The protective masks generally available fail to meet the criteria listed above and are, consequently, not in widespread use in youth baseball leagues or other sports, thus, permitting an unacceptably large number of facial injuries to occur to children every year due to baseball related mishaps.
The invention provides a light weight protective face mask to be worn by baseball players when batting, pitching or playing a field position. The mask comprises a strong, relatively rigid shell, preferably integrally molded from a high impact plastic such as ABS, polycarbonate, copolymers (copolymers made from acrylonitrile, butadiene and styrene) or polypropylene. The outer surface of the mask has a convex curvature designed to deflect a baseball from the face over a shallow, glancing angle, rather than at an acute angle. Shallow deflection angles prevent much of the momentum of the baseball from being transferred to the face and head on impact, thus, minimizing the force of impact and, hence, minimizing the injury to the player. Masks with angular or flat surfaces tend to trap the ball, resulting in a relatively large change in momentum causing greater impact force and more serious injury.
The inside surface of the mask has a concave curvature designed to accept and substantially cover the face from the upper forehead to the chin, wrapping around the face from temple to temple and providing coverage to the cheeks, upper jaw, lower jaw and mouth. It is preferable to provide a flap or plate extending from the lower portion of the shell and covering the throat and neck region beneath the chin.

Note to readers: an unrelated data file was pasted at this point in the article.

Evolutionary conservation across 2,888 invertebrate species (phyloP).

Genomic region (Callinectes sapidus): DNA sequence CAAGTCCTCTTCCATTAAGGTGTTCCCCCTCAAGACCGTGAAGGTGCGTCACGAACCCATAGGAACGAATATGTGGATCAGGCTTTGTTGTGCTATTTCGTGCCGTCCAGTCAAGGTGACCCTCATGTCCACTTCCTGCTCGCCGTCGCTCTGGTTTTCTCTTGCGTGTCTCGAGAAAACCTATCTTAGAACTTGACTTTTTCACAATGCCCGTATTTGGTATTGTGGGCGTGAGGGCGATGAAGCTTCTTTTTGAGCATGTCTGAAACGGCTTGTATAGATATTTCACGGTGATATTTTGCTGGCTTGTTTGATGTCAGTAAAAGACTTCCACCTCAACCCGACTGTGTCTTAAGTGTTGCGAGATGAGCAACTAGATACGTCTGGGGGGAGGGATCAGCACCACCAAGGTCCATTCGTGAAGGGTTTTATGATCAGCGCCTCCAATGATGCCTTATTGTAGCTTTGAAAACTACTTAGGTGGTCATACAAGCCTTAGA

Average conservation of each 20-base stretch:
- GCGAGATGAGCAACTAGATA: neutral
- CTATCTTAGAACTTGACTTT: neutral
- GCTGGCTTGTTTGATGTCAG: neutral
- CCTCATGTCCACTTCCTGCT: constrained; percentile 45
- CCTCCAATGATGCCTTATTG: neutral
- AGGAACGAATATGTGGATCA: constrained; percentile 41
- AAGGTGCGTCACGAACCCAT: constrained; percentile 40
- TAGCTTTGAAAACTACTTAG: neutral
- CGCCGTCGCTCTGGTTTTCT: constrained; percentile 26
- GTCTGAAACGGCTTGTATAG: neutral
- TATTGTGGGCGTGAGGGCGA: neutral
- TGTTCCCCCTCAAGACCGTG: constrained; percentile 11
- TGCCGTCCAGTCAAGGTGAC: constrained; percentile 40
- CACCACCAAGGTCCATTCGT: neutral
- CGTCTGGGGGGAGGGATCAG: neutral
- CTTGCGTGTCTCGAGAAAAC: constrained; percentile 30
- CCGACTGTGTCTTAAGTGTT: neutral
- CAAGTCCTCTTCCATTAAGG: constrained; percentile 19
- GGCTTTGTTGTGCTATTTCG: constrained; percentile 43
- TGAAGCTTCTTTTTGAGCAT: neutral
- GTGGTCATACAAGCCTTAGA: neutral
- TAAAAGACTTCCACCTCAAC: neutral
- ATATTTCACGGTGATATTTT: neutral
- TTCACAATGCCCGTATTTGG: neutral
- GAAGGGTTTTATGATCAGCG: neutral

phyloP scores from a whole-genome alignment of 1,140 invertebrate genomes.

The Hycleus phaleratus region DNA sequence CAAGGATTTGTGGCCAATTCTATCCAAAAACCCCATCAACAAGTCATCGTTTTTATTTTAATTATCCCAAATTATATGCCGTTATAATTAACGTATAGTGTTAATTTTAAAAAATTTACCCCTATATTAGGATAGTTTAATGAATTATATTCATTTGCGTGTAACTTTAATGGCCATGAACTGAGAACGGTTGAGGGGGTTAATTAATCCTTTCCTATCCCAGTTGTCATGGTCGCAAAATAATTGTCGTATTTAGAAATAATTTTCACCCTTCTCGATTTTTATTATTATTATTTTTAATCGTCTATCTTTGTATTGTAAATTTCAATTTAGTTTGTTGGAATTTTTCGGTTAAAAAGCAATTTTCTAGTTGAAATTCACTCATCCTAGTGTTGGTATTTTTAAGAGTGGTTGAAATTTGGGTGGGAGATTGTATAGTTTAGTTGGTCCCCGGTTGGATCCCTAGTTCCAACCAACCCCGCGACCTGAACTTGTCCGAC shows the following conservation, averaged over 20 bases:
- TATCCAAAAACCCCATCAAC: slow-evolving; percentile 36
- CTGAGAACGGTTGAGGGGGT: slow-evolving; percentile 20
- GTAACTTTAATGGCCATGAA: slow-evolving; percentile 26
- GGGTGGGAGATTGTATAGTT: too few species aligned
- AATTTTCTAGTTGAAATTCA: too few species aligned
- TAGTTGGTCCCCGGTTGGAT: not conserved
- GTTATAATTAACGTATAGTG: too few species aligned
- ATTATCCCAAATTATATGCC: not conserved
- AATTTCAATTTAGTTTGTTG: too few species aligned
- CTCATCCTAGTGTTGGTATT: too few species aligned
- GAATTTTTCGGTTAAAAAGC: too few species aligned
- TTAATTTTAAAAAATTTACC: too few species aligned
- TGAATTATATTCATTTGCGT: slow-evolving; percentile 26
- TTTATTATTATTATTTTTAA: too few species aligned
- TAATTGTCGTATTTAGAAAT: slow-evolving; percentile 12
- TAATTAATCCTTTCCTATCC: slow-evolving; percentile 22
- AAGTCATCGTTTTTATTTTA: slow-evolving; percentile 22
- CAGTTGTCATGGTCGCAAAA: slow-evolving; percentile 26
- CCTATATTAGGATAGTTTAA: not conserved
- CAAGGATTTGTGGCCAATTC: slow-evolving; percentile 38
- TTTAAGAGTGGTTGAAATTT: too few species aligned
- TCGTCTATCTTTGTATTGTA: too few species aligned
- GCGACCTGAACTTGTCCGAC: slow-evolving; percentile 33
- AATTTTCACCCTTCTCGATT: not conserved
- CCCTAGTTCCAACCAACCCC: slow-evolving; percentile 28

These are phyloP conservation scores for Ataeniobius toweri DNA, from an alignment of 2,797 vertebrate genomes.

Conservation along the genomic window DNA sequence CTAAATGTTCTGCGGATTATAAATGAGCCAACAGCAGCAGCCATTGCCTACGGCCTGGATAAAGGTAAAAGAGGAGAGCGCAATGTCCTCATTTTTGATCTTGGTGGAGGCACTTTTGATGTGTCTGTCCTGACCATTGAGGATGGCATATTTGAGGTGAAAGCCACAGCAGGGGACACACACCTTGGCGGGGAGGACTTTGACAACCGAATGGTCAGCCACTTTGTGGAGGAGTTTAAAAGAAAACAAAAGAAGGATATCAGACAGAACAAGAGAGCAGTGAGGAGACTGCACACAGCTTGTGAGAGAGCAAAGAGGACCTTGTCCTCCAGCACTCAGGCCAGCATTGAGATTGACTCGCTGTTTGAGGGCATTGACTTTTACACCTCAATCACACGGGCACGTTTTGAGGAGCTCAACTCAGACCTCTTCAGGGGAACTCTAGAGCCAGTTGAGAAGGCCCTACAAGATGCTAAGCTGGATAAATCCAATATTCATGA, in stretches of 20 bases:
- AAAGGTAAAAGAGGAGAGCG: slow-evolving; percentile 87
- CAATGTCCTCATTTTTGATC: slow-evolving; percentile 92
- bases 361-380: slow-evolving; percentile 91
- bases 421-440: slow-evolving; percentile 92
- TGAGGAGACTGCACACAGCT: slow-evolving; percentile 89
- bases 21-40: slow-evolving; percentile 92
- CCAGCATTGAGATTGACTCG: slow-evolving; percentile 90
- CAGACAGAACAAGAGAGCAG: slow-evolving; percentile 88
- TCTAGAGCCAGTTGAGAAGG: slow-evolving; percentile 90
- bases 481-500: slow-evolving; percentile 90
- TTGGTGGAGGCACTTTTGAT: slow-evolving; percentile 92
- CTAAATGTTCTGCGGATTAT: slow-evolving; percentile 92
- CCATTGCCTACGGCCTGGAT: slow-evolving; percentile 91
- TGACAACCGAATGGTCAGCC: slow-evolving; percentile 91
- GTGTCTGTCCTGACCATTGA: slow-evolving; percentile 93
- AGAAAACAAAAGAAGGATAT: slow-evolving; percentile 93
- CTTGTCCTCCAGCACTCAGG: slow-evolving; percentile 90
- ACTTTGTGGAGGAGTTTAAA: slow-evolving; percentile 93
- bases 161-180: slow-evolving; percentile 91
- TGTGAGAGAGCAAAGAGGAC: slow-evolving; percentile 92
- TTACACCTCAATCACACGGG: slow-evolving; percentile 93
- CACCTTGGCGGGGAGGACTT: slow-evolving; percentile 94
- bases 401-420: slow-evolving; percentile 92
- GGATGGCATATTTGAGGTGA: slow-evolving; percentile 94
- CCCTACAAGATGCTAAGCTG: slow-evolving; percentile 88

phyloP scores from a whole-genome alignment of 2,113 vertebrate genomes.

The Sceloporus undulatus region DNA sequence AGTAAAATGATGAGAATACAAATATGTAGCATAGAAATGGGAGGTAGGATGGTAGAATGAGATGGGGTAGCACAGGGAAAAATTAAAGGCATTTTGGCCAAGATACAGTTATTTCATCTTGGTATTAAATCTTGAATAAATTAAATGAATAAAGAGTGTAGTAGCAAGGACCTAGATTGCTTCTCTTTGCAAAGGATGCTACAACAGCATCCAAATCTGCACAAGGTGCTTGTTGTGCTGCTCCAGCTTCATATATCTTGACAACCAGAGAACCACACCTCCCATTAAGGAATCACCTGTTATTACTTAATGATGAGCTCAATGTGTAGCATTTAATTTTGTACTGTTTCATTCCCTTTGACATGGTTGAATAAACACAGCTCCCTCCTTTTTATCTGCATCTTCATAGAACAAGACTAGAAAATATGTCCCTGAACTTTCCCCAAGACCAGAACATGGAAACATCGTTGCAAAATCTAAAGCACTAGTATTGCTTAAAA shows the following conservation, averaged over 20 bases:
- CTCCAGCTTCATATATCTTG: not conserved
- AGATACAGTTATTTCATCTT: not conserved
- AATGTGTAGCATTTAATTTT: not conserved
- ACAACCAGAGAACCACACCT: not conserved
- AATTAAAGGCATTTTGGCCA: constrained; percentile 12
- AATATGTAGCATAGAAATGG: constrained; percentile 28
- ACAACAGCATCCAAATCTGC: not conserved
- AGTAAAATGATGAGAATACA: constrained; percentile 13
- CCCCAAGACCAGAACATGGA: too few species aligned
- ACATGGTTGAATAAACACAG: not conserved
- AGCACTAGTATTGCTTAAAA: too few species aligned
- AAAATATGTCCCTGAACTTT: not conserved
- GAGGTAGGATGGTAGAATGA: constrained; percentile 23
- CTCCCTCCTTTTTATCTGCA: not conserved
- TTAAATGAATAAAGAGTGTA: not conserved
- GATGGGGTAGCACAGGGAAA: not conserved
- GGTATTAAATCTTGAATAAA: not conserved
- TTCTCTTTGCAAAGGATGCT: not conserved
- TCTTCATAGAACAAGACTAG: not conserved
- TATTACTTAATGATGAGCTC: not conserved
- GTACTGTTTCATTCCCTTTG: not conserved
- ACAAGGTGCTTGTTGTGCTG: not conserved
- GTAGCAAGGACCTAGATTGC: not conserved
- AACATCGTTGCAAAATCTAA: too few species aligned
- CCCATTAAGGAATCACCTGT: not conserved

The portions of the mask protecting the mouth and chin are curved to match the convex curvature of the mask's outer surface and are spaced apart from the mouth and chin, thus, allowing freedom of movement to the lower jaw. Accordingly, the player can talk, chew gum and the like comfortably. The portion overlying the mouth is connected to the shell by a plurality of elongated segments extending substantially radially from the mouth portion to portions of the shell overlying, and thereby protecting, the chin, cheeks and the lower and upper jaw of the player. This configuration allows for relatively large openings in the shell flanking the mouth, providing ventilation without sacrificing protection of vulnerable lips and teeth.